I am not saying that everyone who doesn’t want to have to watch their professor fucking a woman on camera is someone who is Delicate, like me. But I thought I would tell about my own experience.

I am sensitive in almost every way a person can be. And most of my sensitivities come from disabilities. I have a couple different ones of those (physical, psychic), but the disability that has made me the most sensitive of all, the tenderest, perhaps the choicest meat to the touch, is the abuse and neglect I experienced as a child.

But the tender meat is tickled all day, and sometimes it’s// unbearable

“Grow up,” says one Friend of a Friend, and others echo, “Yup, they should grow up.” A woman comments, “One would hope that they’re mature enough to care of themselves and leave.”

None of us has read the students’ complaints because they are not public, so we don’t know what they told administrators about being made to watch the film. But a man mocks them for having what he writes in capitals as “Triggers. Oof.”

Oof. I am able to be triggered, yes indeed, and definitely not always able to take care of myself in a situation of harm and just leave.

About that last bit, no human being is in fact so powerful that we are always able to remove ourselves from what we can’t endure.

My friends’ 5000 fans condemn the students’ “latent puritanism,” their “learned helplessness,” their “censorship, punishment, and scapegoating.” Says a man, “The conflation of discomfort and harm is a truly bizarre phenomenon that I believe can be attributed to a vocal minority of bourgeois, sheltered millennials.”

To read the piece on their site and see the other work in their special issue on disability, click here.

Magic Puppet: On Writing Golem

I’m really pleased that the following piece about how to write about “unbearable experience” has just been published in The Bellingham Review. It’s also about why I chose to use fantastical elements in writing Growing Up Golem.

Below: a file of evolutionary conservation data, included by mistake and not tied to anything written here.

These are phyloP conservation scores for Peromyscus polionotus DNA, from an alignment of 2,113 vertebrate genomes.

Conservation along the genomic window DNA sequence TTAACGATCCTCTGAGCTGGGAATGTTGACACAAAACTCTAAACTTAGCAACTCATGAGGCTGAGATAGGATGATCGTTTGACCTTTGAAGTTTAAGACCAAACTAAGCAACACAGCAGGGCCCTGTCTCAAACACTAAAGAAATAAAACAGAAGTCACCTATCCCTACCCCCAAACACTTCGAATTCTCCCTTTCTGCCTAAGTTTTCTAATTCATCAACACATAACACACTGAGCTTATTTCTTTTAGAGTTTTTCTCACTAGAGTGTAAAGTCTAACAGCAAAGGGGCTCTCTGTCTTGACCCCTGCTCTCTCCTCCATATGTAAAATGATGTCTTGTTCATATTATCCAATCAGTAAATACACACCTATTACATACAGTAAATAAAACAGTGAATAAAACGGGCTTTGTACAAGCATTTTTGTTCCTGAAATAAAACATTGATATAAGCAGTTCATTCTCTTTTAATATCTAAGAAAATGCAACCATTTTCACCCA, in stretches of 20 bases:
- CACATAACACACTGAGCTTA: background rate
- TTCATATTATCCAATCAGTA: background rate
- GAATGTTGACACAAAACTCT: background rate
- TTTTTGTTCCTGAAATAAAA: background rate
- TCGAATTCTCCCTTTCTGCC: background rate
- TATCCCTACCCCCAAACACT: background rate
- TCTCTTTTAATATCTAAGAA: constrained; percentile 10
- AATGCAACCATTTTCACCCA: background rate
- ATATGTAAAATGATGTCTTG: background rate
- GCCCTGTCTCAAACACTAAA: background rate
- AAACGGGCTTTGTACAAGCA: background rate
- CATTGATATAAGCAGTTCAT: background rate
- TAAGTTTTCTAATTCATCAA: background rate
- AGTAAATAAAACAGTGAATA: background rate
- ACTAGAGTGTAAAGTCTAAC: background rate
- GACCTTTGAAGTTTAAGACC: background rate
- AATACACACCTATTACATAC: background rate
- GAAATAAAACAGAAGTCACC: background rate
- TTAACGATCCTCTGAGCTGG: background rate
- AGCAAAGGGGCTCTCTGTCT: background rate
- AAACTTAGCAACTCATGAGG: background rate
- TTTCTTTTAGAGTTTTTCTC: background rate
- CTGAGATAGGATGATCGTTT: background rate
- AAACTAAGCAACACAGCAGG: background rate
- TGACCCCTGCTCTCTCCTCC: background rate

When I set out to write a memoir about my parents 16 years ago, one of the things that stymied me was early feedback from my peers that the content was “too unbearable” to read about.

It was indeed difficult to be my parents’ daughter. My father hit me a lot. He was also remote and didn’t often speak, and my mother encouraged my sisters and me to make fun of him and call him names, which often resulted in him hitting me more. Despite this ugly bit of manipulation, my mother was nurturing in some other ways – she always fostered my love of learning and books, and continually stimulated my mind. Yet she also would parade naked in front of me, or in flimsy panties and bras, and force me to tell her she was sexy and that I loved and adored her more than anyone.

I didn’t think my parents were too unbearable to read about, but would my readers? An even more compelling issue for me was that I wanted to capture the “uncanny” feeling I had always had of being my mother’s puppet, or her creature (like a magician’s familiar, or something she had created in a laboratory, to experiment on with different stimuli or provocations). How could I write about this when, in the strictest sense, it wasn’t “true”? That is to say, it was truly my feeling, it was indeed what it had subjectively felt like, but my mother wasn’t actually a magician, and I wasn’t actually her homunculus.

Without the magic, however, there was no understanding the frozen way I had lived my life, as if completely separated from my own will and desires, or the fact that I’d never had a long-term relationship till after she died — as though forbidden or prevented by a mysterious spell that destined me for her alone.